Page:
7. Learn How To Land Properly And Absorb Force. As I observe athletes when they land I see almost no knee break and absorption with the hips. What hapens in situations like this is that all the joints absorb the force rather than the muscles and tendons. When you jump up in the air try to land with minimal sound, soft knees, soft feet, lower into a half squat while pushing your hips back. Not only will your knees thank you but so will your ankles, hips and lower back.

Vertical Jump

Better land right!

8. Your Body Should Be In Proper Alignment. If you are out of alignment your knee may be taking a brunt of the load just doing everyday things such as walking. Now imagine sprinting, running, squatting and deadlifting, you better believe that it will add up and inury is looming. It is well worth investing the time and energy to get your body in alignment.

9. Lift The Right Way. Tons of people will tell me that they can’t do a certain exercise because it hurts their knees. After evaluation I findo out the only reason that it is hurting their knees, is because they are doing it wrong! I find the squat to be the main culprit. I each everyone how to squat properly, from athletes to old ladies, because it’s that important.

10. Look Out For The Irritated Rectus Femoris. First off, to see if the RF is causing any knee issues you have to perform the modified Thomas Test: Sit on the edge of a table or counter with your buttocks on the edge. From here, grab one knee and pull it to your chest while laying all the way back with the head and neck relaxed. What you’re looking for here is the position of the lower leg in relation to the ground. If your lower leg is perpendicular to the ground, you’re fine. However, if your lower leg is not at perpendicular, you have a short or stiff rectus femoris.

modified Thomas Test

Modified Thomas Test

If you fail this test miserably, which many of you will, you have to focus on stretching your two joint hip flexor that crosses the hip and knee - the rectus femoris. If you failed the test above then definitely start using this stretch:

rectus femoris stretch

Rectus Femoris Stretch

11. Anti Inflamatory Diet. Nobody thought I was going to bring up nutrition while talking about knee issues huh? Well it is THAT important. Here is a little more in depth explanation from Mike Robertson:

“Diet plays a role in inflammation, especially dietary fats. The fats, more specifically the fatty acids, we ingest directly affect our body’s production of eicosanoids (hormone-like substances) and the ratio of pro-inflammatory to anti-inflammatory prostaglandins. Cutting back on saturated fat, and even omega-6 fatty acids (arachadonic acid), which tend to be pro-inflammatory, while increasing the intake of omega-3 fatty acids (alpha-linolenic acid), which are anti-inflammatory, will help to prevent the occurrence and progression of systemic inflammation associated with mild infection, poor diet, and obesity.”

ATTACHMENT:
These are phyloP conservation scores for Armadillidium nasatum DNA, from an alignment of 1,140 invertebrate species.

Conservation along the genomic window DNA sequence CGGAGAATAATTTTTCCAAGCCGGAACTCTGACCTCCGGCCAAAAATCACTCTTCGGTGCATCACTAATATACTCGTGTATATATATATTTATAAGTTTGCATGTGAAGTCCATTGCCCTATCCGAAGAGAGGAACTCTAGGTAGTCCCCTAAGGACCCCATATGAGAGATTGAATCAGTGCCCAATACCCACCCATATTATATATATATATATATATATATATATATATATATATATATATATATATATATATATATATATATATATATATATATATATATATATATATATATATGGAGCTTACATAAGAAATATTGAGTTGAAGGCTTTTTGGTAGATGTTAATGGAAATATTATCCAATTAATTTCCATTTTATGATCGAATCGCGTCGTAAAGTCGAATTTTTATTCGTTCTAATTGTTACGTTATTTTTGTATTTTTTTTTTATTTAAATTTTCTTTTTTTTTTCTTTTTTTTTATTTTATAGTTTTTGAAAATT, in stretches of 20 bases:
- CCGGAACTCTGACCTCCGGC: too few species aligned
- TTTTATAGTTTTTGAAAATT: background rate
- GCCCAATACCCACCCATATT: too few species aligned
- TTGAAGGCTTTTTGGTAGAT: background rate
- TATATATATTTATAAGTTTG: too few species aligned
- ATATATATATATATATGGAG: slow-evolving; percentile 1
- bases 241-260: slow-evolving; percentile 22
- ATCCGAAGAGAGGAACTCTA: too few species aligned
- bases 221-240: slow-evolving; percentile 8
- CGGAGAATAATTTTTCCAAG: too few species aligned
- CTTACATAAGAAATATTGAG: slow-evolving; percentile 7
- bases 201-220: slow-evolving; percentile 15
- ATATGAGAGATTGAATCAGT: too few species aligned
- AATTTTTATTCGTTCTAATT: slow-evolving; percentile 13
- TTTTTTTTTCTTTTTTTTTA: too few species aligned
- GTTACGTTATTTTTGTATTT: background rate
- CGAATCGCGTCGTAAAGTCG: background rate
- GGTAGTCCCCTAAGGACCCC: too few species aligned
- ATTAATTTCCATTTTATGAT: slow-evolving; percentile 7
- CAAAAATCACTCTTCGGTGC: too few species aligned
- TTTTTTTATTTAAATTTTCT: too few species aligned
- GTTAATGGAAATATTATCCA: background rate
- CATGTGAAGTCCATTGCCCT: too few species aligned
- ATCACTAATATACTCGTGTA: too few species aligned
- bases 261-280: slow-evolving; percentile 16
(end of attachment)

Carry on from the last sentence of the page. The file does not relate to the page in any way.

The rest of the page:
I hope that these tips help you out while preventing knee injuries or helping rehab an already existing issue. If you would like something more in depth then look no further than the Buletproof Knees Manual which is an incredible product that outlines everything from anatomy of the knee to prevention strategies and rehab after knee injuries.

Post a comment if you use any of these strategies and they help you out.


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Olympic Lifts, How Useful Are They?

What is olympic weigtlifting? It is an expression of strength-speed at it’s finest. Moving heavy weights with high rates of force. Because there is a high load and high speed of movement the power output in weightlifting exercises far exceeds the conventional strength lifts as the bench, deadlift and squat. Using these lifts will cause specific adaptations when training our athletes. Here are some numbers to showcase power outputs with different exercises:


Exercise                                      Absolute Power (W) (maximum effort during comp. for 220 lbs man)

Bench Press                               300

Squat                                       1100

Deadlift                                   1100

Snatch Second Pull                    5600

Clean Second Pull                      5500

Jerk                                          5400 

As you can see there is quite a significant difference in power……

As a sidenote: Olympic Weightlifters have some of the highest (if not the highest) average vertical jumps of any athletes recorded and they do not specifically train to improve their jumps. Take it however you want to take it.

Olympic Lifts

We could say he has decent jumping ability, right?

As I mentioned in a previous post that I have started using more olympic lifts in my training (that does not mean the training of all the athletes I train), let me first explain what are the main exercises that fall under this category: the snatch, the clean and jerk. But there are also derivatives of these exercises that I would put under the same category as they also require a great power production and have the extra benefit of being easier to learn for most people (a little about that later on). These exercises consist of the clean pull, snatch pull, jerk (split, regular), push press and others.